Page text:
Internet Association Files With FCC And Calls For Net Neutrality Rules To Be Kept In Place
BECKERMAN: “There is zero evidence that the Order has harmed the internet economy. In fact, we have strong evidence showing that ISPs, consumers, and internet companies of all sizes are thriving under the order. Rolling back net neutrality rules would stifle innovation and choice online.”
Washington, DC – Today, Internet Association filed its comments in the Federal Communications Commission’s (FCC) “Restoring Internet Freedom” Notice of Proposed Rulemaking (NPRM). Internet Association offered its full-throated support for the 2015 Open Internet Order.
“The facts are clear: the 2015 Open Internet Order is working and does not need to be changed,” said IA President & CEO Michael Beckerman. “There is zero evidence that the Order has harmed the internet economy. In fact, we have strong evidence showing that ISPs, consumers, and internet companies of all sizes are thriving under the order. Rolling back net neutrality rules would stifle innovation and choice online.”
Below are key highlights from IA’s filing:
- Both Quantitative And Qualitative Evidence Demonstrates The 2015 Open Internet Order Is Working. The Entire Internet Sector Is Thriving And There’s No Need To Change The Rules.
- IA’s filing includes robust, statistically significant economic analysis that demonstrates ISP investment has not declined because of the current net neutrality rules. This quantitative evidence points in the same direction as the ordinary course statements from ISPs themselves since the current rules were enacted.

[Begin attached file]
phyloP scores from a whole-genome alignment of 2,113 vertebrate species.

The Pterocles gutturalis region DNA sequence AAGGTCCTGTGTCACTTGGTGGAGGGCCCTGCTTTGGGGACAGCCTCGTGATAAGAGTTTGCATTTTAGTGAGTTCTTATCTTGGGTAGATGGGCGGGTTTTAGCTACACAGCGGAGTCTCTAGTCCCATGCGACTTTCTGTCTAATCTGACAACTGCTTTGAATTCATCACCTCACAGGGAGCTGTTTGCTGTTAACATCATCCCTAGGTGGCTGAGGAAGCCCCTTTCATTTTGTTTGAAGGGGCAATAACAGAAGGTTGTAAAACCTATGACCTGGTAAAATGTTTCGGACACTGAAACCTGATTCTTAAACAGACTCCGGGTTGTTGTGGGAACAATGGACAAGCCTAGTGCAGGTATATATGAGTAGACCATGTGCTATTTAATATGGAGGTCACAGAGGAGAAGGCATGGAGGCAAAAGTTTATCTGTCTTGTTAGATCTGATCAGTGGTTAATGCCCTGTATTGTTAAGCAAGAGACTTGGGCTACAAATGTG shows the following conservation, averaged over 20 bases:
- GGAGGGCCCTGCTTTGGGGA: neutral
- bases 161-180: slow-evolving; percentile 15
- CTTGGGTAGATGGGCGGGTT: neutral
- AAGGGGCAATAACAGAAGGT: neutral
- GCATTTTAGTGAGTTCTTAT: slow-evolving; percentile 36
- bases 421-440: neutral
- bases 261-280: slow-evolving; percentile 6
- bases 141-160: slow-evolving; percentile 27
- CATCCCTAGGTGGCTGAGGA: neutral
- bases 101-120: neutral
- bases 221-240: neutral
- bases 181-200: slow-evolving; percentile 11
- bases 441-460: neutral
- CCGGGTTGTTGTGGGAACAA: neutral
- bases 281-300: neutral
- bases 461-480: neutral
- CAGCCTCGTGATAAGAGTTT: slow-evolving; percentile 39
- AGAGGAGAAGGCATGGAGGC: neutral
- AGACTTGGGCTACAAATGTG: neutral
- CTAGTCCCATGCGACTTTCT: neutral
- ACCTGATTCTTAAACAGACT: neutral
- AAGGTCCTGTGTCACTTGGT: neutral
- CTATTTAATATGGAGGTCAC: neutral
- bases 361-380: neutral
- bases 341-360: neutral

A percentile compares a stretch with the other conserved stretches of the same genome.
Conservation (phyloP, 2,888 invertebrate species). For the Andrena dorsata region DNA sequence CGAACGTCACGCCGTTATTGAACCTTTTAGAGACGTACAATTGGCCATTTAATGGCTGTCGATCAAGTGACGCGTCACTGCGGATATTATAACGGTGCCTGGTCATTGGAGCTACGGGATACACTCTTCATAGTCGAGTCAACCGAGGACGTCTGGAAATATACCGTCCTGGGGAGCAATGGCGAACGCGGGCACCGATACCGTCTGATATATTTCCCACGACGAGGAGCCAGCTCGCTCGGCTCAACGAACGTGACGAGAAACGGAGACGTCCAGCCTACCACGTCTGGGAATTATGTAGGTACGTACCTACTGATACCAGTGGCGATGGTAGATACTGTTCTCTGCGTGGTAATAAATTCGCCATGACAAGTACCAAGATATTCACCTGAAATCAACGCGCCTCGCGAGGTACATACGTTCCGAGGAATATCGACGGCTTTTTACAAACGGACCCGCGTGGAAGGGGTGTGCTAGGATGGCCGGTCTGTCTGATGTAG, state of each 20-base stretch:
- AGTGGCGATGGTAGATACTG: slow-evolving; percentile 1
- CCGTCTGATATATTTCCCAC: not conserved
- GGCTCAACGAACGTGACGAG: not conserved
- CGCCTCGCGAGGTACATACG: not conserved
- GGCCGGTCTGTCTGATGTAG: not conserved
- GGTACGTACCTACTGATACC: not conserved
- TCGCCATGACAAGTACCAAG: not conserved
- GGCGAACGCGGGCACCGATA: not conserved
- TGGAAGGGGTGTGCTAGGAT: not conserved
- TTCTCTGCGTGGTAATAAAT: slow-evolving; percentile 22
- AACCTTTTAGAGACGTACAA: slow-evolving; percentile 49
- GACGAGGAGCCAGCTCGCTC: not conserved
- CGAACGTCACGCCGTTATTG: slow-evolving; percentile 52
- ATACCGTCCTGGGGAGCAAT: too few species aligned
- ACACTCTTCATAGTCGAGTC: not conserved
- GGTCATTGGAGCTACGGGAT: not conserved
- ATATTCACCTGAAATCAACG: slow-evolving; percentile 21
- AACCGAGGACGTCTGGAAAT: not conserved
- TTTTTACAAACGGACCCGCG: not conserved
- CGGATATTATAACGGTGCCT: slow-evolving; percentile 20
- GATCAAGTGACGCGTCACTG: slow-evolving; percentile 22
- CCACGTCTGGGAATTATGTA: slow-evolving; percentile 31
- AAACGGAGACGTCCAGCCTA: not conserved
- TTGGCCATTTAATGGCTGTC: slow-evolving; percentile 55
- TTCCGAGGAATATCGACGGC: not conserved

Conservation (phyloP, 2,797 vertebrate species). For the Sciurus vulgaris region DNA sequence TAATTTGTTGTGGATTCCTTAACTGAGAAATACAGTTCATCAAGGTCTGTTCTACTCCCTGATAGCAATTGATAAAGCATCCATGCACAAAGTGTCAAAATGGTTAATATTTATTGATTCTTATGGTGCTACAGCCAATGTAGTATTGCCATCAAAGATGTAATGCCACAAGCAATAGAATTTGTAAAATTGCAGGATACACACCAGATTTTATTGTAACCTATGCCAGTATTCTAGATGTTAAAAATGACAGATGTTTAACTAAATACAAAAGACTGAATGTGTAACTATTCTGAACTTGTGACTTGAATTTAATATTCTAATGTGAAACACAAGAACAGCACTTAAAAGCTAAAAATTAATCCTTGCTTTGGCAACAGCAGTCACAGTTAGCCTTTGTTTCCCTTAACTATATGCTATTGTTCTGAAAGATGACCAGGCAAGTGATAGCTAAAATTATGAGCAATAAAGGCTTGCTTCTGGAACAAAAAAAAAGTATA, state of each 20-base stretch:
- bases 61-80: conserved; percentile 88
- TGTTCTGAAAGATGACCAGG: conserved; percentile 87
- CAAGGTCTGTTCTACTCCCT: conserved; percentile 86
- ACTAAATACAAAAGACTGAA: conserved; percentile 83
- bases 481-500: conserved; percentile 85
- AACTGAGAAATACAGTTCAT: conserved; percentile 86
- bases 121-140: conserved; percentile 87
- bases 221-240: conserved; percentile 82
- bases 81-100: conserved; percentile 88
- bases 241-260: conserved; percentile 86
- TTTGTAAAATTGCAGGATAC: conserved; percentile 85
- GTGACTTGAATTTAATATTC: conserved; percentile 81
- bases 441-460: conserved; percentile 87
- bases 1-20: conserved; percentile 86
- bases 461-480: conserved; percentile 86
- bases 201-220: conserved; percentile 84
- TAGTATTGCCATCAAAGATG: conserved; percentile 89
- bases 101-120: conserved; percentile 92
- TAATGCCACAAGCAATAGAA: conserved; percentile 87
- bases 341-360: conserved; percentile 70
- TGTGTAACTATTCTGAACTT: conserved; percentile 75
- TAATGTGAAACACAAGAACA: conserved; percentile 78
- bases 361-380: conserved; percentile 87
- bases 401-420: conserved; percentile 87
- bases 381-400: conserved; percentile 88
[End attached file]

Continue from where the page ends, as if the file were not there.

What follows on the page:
- From the filing: “There is no reliable evidence that the 2015 Order has reduced ISPs’ investments in broadband infrastructure. Comprehensive economic research by IA has found that ISP investment is up over time, and shows no decline as a result of the Commission’s 2015 Order…Multiple, independent metrics — from actual capital expenditure numbers, to capacity, to prices — demonstrate that ISP claims of depressed investment don’t mesh with reality.”
- Loss Of Net Neutrality Rules – Especially Rules Preventing Paid Prioritization – Would Jeopardize Investment And Innovation Online.
- In a world without net neutrality protections, startups would face discrimination from ISP owned or preferred content that’s granted a speed advantage through paid prioritization. This would hurt competition and consumer choice.
- From the filing: “Allowing paid prioritization would in effect result in the ‘cable-ization’ of the Internet, in which edge providers (like creators of video programming in the cable context) would have to negotiate carriage deals on ISP networks in order to reach consumers effectively. This would harm startups and other small edge providers who lack the resources to pursue and pay for prioritized carriage, and would place all edge providers at the mercy of ISPs who would face minimal constraints on their ability to charge edge providers for prioritized access. The ultimate losers would be consumers who would be denied the wide variety of sources of content and services from edge providers.”